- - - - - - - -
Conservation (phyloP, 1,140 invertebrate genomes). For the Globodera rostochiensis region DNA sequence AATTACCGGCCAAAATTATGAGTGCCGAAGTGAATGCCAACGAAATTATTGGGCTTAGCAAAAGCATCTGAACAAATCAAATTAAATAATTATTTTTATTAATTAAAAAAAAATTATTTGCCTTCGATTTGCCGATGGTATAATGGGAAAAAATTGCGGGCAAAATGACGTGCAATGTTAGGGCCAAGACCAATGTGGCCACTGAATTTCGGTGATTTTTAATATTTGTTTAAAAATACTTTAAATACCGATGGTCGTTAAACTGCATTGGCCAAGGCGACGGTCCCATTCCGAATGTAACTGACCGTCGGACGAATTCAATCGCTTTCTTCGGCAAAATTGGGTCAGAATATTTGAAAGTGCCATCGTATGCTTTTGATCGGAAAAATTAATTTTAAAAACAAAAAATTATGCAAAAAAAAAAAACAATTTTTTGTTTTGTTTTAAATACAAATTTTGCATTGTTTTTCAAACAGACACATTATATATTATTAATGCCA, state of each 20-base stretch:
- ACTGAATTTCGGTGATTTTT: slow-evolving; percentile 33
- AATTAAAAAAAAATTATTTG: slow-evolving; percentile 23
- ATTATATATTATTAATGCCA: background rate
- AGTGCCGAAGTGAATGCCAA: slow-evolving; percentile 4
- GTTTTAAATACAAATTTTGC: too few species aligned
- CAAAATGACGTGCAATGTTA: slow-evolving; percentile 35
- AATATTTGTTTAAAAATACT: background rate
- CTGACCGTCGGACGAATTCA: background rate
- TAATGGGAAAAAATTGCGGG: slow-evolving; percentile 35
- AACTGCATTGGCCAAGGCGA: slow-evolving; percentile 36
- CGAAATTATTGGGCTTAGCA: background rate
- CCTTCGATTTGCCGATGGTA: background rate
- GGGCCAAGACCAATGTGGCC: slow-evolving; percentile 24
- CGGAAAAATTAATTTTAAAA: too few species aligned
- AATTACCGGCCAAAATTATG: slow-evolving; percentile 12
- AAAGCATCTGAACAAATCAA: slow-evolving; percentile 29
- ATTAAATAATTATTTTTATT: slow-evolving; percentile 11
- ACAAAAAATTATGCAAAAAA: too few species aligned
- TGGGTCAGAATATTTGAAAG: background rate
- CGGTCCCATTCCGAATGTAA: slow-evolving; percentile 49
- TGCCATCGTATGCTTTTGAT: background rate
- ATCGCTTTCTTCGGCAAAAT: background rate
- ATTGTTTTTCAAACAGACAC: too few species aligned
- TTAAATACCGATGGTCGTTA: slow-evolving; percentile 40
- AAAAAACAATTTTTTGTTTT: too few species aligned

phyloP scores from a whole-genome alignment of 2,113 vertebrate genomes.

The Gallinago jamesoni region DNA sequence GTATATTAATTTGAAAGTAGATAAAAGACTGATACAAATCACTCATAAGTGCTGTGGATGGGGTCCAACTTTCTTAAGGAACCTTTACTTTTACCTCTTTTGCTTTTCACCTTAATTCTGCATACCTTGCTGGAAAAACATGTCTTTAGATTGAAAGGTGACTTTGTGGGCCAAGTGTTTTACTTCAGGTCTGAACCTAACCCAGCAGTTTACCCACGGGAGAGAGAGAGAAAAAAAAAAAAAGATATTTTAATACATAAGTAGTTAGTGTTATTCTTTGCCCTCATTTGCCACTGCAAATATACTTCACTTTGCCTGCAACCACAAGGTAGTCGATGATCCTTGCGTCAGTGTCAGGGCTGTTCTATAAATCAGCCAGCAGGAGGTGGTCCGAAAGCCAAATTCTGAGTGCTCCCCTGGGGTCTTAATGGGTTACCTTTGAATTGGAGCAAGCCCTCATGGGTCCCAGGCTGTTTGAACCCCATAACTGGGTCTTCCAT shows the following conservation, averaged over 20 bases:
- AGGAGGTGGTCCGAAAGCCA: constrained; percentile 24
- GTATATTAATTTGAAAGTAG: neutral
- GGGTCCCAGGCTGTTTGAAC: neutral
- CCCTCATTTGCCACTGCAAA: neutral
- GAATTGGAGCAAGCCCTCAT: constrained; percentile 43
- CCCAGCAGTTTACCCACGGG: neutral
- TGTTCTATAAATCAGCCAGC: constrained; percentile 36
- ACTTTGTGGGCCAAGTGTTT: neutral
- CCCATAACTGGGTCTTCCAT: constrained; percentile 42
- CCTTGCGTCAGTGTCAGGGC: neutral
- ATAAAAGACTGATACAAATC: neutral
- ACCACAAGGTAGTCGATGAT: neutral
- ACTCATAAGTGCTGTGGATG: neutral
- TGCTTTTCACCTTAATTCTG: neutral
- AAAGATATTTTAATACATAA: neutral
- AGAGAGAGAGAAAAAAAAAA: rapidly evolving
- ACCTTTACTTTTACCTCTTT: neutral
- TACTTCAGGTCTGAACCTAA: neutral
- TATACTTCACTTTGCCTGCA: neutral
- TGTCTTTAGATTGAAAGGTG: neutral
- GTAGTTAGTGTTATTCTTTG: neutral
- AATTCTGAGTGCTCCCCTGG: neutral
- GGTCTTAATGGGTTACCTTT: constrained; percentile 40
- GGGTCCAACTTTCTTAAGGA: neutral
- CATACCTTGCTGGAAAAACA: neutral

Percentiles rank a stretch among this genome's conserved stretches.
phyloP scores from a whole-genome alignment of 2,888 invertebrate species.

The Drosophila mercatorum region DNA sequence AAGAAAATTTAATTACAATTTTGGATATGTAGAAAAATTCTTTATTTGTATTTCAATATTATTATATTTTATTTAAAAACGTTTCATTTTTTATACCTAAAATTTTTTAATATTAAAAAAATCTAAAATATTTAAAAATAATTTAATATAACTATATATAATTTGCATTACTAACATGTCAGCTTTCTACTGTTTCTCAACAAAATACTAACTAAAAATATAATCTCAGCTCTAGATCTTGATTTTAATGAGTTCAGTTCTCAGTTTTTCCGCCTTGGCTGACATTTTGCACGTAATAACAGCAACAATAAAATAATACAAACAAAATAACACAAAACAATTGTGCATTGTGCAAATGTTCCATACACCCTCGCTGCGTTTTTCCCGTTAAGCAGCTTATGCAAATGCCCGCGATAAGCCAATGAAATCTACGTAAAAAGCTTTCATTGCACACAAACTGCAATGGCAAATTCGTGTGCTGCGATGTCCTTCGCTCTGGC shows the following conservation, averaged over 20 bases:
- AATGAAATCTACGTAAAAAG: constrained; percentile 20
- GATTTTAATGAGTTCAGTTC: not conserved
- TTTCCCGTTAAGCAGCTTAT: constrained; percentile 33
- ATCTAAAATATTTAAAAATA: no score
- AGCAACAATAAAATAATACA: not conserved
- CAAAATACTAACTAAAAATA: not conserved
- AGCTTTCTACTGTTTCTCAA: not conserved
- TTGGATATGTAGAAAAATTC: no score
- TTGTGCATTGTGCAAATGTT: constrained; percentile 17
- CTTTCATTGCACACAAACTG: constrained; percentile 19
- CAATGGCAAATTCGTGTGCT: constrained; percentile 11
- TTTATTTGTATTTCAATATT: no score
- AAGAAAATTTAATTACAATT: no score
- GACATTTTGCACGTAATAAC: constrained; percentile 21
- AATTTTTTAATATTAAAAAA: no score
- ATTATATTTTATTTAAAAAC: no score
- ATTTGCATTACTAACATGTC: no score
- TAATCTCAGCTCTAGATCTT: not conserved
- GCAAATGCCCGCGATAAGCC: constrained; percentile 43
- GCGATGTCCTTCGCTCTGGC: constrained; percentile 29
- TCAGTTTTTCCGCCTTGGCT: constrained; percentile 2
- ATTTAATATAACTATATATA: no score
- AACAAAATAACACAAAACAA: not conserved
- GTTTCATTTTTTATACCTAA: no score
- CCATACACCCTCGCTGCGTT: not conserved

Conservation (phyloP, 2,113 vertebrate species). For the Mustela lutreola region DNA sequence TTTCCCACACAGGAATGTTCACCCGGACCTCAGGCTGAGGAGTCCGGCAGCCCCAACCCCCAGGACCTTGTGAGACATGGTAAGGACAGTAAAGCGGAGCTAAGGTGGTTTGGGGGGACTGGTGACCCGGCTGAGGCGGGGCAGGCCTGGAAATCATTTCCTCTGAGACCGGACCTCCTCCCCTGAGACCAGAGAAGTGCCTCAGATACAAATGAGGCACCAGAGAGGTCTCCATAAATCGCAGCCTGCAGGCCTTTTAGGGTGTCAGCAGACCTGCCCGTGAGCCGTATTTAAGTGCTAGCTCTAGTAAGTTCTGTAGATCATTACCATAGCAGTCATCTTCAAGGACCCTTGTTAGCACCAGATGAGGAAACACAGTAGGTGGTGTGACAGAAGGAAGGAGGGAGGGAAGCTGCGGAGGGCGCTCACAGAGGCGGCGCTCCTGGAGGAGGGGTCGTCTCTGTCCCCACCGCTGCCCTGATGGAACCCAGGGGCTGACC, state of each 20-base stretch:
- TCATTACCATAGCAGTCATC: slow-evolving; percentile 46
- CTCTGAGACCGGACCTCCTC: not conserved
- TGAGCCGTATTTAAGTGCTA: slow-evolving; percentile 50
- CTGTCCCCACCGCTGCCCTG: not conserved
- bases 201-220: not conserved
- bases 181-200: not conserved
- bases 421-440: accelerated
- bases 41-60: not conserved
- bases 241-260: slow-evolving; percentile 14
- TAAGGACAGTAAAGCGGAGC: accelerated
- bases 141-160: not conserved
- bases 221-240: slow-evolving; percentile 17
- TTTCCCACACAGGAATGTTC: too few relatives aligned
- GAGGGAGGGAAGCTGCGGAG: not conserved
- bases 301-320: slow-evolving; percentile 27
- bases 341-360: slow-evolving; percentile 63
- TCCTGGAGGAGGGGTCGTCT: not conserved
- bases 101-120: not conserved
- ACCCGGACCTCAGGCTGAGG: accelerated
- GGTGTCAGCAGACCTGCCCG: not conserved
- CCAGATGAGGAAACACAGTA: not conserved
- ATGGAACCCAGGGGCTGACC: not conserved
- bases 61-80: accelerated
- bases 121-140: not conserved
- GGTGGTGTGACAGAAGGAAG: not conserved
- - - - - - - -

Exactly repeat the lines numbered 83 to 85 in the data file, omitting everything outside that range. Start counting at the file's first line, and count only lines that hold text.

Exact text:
- TCATTACCATAGCAGTCATC: slow-evolving; percentile 46
- CTCTGAGACCGGACCTCCTC: not conserved
- TGAGCCGTATTTAAGTGCTA: slow-evolving; percentile 50